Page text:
Cryptography is a set of techniques for encrypting data using specified algorithms that make the data unreadable to the third party computer systems, unless decrypted using predefined procedures by the sender. Messages between the sender and receiver are passing through a medium, which may be attacked and the information can be stolen. So the sender encrypts and the receiver decrypts. In the presence of third parties, cryptography is the practise of secure communication. Data encryption is known for its ability to keep information safe from prying eyes. It uses an encryption key to convert data from one format, called plaintext, to another, called ciphertext. Modern cryptography is largely based on computer science's mathematical theory and practise.
What is the purpose of cryptography?
A system's ability to verify the sender's identity is Authentication. The sender and recipient can verify each other's identities as well as the information's origin and destination.
Information transmitted should only be accessed by legal parties and not by anyone else for the purpose of Confidentiality. Anyone who was not intended to get the information will be unable to comprehend it.
Only authorised parties are allowed to make changes to transmitted data to maintain Integrity. Information cannot be manipulated with while in storage or in transmission between the sender and the intended recipient without being detected.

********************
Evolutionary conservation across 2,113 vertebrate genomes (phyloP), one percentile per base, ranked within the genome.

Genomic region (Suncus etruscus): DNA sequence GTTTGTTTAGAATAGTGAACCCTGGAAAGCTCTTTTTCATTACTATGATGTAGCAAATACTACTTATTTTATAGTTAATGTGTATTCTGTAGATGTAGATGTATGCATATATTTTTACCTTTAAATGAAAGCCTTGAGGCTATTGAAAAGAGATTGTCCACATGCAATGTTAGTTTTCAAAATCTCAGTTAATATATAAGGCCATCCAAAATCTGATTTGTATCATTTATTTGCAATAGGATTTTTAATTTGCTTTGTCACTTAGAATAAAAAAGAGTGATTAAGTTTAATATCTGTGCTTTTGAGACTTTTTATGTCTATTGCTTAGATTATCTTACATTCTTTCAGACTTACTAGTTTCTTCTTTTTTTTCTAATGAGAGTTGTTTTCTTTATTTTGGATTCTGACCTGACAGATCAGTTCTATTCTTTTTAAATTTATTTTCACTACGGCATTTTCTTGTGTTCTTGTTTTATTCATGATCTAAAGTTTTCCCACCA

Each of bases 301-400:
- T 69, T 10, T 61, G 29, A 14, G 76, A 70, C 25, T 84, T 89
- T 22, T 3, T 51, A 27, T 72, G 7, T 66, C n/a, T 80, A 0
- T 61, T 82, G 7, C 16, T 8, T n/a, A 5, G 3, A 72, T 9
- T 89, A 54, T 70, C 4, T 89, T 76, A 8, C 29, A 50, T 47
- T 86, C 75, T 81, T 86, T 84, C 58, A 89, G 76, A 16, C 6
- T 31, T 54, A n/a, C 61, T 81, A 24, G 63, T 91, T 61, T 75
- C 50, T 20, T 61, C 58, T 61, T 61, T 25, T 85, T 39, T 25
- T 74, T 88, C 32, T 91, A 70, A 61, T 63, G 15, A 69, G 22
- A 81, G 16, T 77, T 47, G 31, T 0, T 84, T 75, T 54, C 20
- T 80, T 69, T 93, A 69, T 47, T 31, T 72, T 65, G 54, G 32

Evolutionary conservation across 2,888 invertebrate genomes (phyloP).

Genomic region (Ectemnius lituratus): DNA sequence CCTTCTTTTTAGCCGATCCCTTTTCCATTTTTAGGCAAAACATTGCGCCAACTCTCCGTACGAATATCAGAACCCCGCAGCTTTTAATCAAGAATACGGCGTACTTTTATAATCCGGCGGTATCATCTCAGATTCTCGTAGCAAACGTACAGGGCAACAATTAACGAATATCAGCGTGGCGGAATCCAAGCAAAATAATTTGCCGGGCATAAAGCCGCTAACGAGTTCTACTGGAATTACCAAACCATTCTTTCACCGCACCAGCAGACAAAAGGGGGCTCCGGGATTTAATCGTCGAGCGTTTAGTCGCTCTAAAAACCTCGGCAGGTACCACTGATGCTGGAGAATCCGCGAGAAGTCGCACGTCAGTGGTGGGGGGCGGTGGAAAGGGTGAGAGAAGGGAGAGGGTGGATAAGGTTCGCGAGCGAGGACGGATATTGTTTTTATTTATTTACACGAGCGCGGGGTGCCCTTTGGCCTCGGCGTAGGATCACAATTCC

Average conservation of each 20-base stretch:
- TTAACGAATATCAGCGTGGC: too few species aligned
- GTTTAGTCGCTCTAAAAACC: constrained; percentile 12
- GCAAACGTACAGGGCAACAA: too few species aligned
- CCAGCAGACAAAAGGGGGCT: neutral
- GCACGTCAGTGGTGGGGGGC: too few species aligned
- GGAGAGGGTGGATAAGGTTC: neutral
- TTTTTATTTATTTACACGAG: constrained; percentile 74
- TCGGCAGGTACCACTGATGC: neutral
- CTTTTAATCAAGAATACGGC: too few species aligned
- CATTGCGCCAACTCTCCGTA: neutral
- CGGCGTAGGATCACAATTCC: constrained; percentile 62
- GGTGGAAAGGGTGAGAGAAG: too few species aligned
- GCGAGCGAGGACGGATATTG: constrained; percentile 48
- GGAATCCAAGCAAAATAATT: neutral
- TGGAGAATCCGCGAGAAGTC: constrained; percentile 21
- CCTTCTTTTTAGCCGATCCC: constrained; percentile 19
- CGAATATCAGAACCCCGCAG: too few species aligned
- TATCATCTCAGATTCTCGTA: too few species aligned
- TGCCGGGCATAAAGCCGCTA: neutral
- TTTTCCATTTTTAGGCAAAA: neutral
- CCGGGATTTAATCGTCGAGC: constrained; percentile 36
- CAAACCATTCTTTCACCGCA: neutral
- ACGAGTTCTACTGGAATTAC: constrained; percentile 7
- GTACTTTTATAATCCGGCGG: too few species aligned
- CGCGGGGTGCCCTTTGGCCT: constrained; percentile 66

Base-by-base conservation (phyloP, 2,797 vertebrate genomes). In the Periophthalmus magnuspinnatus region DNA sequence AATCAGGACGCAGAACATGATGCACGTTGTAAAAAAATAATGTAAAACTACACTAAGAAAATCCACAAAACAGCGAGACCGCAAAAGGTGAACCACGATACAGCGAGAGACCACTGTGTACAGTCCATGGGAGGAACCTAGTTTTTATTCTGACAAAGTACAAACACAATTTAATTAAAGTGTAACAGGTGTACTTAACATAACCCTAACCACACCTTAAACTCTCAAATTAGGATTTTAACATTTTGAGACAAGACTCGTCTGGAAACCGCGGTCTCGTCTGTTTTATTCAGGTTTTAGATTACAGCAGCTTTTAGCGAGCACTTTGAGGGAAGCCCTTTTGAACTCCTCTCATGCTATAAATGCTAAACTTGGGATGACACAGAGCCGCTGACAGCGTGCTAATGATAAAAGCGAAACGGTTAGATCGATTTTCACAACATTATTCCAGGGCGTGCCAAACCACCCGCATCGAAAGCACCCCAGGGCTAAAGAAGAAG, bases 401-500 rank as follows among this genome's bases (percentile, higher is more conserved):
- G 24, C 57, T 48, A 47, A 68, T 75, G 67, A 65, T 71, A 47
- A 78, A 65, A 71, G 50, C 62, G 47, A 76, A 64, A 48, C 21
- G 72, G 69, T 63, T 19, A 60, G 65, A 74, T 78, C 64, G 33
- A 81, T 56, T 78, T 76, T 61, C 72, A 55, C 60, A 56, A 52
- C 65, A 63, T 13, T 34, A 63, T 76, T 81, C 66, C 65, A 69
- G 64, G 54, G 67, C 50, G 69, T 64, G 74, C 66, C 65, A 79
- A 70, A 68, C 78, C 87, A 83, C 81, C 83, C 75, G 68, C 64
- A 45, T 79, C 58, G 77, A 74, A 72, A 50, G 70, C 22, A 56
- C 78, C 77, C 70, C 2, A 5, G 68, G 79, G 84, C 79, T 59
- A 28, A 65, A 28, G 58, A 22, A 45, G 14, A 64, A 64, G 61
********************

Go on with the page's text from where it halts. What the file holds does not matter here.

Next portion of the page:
Non-repudiation is the guarantee that no one can refute something's legitimacy. The information creator/sender cannot later contradict their intentions in the development or transmission of the material.
The information provided is only accessible to those who have been given permission. This gives Access Control only to the involved parties.
What are some well-known applications of cryptography?
Protected Communication: Encrypting communications between ourselves and another system is the most common application of cryptography, and one we all use on a regular basis. A web browser and a web server are two examples, as are an email client and an email server. Modern switching networks make interception more difficult.
Storage Integrity: The emergence of computer viruses has led to the adoption of cryptographic checksums for data storage. A checksum is generated and compared to expectations, just as it is for transmission integrity. Transmitted information is often available for a shorter amount of time and is used for a smaller volume of data, and is retrieved at a slower rate than stored data.
Electronic Money: Today, there are patents in existence around the world that allow electronic information to substitute cash money in individual financial transactions. Cryptography is used in this system to keep national assets in electronic form.
Which are some commonly used terms in cryptography?
Plaintext refers to any communication or data that has to be protected for various reasons.
Ciphertext is the unreadable form of data that is generated at the end of the encryption process.
Encryption refers to the process of encoding a message with the use of a key. The basic text is turned into illegible text in this way.
Decryption is the process of deciphering an encoded communication with the use of a key. It's the inverse of the encryption method.
A key is a parameter that dictates what a cryptographic process's final output will be. The length of the key is important in the encryption process.